Sister of missing Philip Cairns criticises online campaign

Sandra Cairns says misleading information could hamper Garda investigation

Sandra Cairns, sister of Philip Cairns, who disappeared more than 30 years ago, speaking at Farmleigh House during a ceremony marking Missing Persons Day. Photograph: Alan Betson

Sandra Cairns, sister of Philip Cairns, who disappeared more than 30 years ago, speaking at Farmleigh House during a ceremony marking Missing Persons Day. Photograph: Alan Betson

 

The disappearance of Dublin schoolboy Philip Cairns more than 30 years ago remains among the best known missing persons cases in Ireland.

Philip was last seen by his family when he left home to return to school after lunch on October 23rd, 1986. Many theories have since been aired about the 13-year-old's disappearance.

His sister Sandra Cairns said Philip vanished at a time when he was making a transition from childhood to adolescence.

“[He] was showing more interest in things that matter to teenagers like music, his clothes, and having a cooler hairstyle,” she said on Wednesday at an event marking Missing Persons Day.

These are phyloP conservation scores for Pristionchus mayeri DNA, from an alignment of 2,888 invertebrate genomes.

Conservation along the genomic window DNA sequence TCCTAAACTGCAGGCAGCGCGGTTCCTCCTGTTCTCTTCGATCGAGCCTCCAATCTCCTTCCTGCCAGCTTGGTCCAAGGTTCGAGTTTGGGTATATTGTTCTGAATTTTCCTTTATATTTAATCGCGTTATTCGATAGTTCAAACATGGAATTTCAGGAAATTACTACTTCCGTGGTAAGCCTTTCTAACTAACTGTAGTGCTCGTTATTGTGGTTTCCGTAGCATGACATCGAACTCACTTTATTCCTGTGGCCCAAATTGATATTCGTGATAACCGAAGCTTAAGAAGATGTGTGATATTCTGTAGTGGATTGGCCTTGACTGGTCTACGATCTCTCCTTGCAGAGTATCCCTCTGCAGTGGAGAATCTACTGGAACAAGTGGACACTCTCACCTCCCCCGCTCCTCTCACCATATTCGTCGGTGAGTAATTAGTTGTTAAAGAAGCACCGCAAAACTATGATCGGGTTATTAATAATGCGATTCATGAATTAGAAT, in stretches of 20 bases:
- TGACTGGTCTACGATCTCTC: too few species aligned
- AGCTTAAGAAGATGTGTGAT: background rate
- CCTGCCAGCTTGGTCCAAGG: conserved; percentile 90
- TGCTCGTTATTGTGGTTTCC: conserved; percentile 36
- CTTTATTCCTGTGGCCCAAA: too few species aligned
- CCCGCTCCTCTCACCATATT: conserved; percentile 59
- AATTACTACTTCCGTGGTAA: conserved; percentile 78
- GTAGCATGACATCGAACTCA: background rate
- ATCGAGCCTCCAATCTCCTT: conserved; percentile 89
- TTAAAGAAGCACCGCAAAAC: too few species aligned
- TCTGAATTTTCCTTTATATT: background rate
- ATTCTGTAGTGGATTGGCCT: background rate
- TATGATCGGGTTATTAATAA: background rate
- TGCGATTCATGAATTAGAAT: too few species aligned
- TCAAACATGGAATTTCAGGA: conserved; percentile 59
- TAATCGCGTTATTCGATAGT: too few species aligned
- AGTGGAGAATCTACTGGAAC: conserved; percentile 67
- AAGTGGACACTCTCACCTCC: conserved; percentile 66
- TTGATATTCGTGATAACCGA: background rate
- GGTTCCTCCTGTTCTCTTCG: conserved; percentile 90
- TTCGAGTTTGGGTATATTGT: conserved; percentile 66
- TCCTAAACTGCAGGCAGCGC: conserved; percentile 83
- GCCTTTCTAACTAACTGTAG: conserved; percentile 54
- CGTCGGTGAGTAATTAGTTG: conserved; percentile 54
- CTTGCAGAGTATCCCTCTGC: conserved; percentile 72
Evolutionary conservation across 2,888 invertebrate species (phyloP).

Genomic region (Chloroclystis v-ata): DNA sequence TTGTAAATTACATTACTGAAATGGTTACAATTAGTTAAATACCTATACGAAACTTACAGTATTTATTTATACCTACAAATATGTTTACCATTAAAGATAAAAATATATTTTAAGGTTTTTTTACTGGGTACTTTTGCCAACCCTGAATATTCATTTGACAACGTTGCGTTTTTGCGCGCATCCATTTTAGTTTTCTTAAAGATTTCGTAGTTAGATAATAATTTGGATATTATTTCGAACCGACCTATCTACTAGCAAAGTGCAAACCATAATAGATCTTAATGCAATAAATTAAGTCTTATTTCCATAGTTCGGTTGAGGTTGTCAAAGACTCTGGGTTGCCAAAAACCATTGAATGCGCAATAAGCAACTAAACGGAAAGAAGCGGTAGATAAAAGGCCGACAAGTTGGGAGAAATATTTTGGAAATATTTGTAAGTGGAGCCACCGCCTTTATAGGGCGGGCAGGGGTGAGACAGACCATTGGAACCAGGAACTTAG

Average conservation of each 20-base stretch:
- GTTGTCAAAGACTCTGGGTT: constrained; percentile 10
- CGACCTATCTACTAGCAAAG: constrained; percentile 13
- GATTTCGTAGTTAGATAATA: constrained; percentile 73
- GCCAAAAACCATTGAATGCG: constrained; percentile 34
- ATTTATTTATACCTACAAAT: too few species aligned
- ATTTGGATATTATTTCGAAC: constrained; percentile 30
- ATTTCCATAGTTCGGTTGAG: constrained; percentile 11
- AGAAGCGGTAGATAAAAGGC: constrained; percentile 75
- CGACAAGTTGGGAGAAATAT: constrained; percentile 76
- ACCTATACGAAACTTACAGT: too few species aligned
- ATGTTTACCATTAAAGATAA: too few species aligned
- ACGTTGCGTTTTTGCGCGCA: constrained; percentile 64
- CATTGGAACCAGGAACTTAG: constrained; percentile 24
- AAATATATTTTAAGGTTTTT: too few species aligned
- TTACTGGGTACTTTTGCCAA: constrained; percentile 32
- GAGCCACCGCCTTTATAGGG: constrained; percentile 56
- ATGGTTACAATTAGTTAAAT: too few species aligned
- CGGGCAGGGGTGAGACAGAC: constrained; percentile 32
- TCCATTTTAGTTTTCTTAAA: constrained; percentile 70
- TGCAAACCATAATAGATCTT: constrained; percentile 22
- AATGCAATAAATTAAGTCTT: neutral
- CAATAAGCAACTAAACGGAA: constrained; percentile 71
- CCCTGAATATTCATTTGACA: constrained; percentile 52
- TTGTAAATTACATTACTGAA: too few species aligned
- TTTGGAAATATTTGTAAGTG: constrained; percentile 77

Ms Cairns said the family has never given up on finding Philip and are grateful for the help and support provided over the last three decades.

Undesired attention

However, she said the case has, in recent times, received some undesired attention on social media which they family finds “deeply distressing”.

“Individuals who don’t know Philip or my family have tried to establish themselves as an authority on every aspect of his life,” she said.

She said a “sinister narrative” had been created about Philip being a “distressed, vulnerable loner” but that she remembers him as a “kind and thoughtful child”.

Ms Cairns said the misinformation may give a false impression about the case and dissuade some people who might have useful information from disclosing it to gardaí, which could then be “lost forever”.

She feared it could place “undue emphasis on theories which have no basis in fact, and deflect attention from the legitimate ongoing investigation being undertaken by the gardaí over the last 30 years”.